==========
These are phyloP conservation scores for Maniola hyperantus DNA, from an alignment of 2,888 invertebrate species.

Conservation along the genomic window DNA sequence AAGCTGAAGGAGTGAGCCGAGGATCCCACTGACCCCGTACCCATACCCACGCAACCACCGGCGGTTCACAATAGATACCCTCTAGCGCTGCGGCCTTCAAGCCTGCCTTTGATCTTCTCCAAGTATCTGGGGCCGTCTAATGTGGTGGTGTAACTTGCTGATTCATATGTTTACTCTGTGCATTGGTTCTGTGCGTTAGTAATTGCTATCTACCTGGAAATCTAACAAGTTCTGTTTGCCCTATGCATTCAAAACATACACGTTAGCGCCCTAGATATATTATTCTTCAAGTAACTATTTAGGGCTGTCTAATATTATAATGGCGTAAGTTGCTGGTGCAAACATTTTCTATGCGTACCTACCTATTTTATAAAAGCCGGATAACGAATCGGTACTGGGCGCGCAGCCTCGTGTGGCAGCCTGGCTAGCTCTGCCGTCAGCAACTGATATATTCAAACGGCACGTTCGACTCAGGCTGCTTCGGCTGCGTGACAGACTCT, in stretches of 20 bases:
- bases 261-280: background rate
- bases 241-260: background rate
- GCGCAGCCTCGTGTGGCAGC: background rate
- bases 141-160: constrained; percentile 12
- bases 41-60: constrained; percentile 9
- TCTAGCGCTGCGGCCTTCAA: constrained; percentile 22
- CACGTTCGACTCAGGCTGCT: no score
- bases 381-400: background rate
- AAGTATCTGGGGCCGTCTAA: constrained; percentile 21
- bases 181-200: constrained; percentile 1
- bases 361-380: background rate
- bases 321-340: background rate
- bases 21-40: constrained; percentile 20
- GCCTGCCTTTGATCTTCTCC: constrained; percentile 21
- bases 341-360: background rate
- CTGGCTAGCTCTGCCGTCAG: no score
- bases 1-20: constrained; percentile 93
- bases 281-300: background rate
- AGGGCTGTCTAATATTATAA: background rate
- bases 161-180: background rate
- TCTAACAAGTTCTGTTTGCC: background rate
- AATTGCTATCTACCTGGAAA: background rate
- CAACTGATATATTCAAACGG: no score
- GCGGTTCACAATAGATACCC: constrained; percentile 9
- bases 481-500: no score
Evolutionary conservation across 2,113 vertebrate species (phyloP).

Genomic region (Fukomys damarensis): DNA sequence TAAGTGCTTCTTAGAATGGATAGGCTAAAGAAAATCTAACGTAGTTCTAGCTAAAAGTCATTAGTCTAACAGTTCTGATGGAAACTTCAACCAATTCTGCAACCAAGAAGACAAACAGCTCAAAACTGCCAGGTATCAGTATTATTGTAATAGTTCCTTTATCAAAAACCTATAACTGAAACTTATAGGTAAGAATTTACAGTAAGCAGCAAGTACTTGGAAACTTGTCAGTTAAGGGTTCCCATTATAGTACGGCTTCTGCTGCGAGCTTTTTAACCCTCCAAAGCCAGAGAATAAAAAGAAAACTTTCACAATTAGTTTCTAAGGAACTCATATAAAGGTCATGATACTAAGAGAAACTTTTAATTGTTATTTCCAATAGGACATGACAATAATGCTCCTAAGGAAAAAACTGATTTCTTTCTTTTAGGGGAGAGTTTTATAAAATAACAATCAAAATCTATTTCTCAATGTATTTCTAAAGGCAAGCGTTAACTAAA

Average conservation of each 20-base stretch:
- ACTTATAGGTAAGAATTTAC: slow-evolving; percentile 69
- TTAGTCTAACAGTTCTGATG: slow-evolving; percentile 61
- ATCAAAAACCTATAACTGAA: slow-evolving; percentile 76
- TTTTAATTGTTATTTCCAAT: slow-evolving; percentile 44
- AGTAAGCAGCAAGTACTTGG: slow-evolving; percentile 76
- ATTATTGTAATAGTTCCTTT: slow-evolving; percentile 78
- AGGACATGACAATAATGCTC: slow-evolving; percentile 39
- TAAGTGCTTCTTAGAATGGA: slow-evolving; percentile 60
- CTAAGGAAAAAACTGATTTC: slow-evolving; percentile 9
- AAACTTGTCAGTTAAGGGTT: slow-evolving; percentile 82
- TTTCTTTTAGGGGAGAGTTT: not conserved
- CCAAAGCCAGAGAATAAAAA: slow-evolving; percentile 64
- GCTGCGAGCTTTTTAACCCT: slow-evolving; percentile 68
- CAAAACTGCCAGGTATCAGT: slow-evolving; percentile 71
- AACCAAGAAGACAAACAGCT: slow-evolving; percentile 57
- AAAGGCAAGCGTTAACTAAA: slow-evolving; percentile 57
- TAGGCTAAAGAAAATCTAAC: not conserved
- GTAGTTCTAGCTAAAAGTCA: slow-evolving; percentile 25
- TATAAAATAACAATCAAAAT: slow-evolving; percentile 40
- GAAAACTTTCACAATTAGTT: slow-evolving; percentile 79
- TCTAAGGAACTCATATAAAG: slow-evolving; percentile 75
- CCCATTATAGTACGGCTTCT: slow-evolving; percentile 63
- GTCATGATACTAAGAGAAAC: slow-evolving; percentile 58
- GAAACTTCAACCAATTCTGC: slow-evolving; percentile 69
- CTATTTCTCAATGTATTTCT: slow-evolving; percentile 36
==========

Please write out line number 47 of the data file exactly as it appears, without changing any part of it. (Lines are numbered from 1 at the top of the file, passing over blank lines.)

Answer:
- TAGGCTAAAGAAAATCTAAC: not conserved